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Agglomeration and Emigration: Railways, Market Access and Development

negative immigration

  • Researchers:
    • Ronan C Lyons (TCD) and Alan Fernihough (Queens University Belfast)

  • Partners:
    • N/A


  • Location:
    • Ireland

  • Sample:
    • Approximately 3,500 Census districts in Ireland

  • Timeline:
    • 1841 - 1911

  • Theme:
    • Political Economy, Urban and Migration

  • Description:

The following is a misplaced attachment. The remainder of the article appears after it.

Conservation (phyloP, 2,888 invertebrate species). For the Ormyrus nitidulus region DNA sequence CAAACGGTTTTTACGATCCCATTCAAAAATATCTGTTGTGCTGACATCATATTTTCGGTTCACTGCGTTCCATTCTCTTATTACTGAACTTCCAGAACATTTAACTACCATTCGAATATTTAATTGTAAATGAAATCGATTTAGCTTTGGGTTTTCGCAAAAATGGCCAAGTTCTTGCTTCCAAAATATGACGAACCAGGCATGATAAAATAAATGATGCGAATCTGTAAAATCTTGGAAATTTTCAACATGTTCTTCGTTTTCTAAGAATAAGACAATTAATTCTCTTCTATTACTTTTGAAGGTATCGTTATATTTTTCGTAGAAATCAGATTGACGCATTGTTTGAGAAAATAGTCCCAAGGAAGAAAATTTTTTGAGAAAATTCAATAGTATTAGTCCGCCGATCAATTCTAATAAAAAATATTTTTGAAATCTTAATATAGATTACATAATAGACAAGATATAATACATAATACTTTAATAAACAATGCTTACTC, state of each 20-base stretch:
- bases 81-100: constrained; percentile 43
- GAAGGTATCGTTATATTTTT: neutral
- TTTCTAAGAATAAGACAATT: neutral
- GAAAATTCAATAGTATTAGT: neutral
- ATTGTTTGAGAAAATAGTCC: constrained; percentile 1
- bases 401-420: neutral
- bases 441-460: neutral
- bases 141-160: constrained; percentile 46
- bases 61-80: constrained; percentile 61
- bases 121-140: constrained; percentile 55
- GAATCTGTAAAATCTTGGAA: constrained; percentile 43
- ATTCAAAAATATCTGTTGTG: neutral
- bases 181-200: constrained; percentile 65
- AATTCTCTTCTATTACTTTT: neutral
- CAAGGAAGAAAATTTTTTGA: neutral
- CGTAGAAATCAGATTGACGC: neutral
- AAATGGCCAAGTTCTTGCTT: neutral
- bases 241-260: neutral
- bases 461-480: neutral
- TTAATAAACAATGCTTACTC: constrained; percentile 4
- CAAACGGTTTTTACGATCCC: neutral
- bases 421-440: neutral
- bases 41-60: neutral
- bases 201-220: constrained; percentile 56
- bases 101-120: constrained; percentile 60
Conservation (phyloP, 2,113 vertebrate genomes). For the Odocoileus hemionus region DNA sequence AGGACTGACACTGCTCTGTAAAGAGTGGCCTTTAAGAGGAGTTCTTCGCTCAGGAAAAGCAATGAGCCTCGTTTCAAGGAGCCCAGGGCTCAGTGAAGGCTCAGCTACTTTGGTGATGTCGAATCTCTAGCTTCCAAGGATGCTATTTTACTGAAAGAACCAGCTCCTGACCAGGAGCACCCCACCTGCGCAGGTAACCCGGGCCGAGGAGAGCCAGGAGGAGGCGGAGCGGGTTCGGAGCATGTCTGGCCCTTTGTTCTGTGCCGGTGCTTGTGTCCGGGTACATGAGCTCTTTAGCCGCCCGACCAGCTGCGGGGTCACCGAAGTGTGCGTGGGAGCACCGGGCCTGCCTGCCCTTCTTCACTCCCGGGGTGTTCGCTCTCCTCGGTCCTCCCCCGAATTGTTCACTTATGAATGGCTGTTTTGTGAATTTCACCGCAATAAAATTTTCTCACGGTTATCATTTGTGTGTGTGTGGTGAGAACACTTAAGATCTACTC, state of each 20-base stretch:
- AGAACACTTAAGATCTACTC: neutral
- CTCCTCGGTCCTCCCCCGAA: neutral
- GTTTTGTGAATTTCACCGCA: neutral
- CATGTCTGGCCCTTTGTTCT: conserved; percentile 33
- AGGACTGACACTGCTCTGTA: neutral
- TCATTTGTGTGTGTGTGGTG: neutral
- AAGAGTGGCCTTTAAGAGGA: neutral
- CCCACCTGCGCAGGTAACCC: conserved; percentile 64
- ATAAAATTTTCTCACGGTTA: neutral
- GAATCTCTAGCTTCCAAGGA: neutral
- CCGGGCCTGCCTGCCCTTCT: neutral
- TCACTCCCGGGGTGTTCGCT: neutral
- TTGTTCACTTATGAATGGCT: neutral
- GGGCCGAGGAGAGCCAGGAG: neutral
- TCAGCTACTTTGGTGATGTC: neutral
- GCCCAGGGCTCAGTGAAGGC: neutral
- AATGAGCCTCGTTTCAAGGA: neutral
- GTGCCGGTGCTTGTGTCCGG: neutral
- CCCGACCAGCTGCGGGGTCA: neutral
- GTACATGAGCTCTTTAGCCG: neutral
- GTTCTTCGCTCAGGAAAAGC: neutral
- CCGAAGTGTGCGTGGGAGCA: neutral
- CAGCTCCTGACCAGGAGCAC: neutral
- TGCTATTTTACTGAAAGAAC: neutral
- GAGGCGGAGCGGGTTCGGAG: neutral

• This study assesses the economic impact of transportation infrastructure on market access within a resource-limited, small, open economy. Utilising Irish data from 1851 to 1911, during which Ireland saw significant railway expansion, we examine how enhanced connectivity affects both domestic and international market access. The analysis reveals that while domestic market integration via railways led to population increases and higher land values, improved access to global markets had a counteracting influence. Specifically, it facilitated emigration and reduced labour-intensive agricultural exports, diluting the domestic agglomeration benefits. These findings indicate that the economic dividends of market access through transport infrastructure are not a given, providing a cautionary tale for similar modern economies considering infrastructure development as a path to economic growth.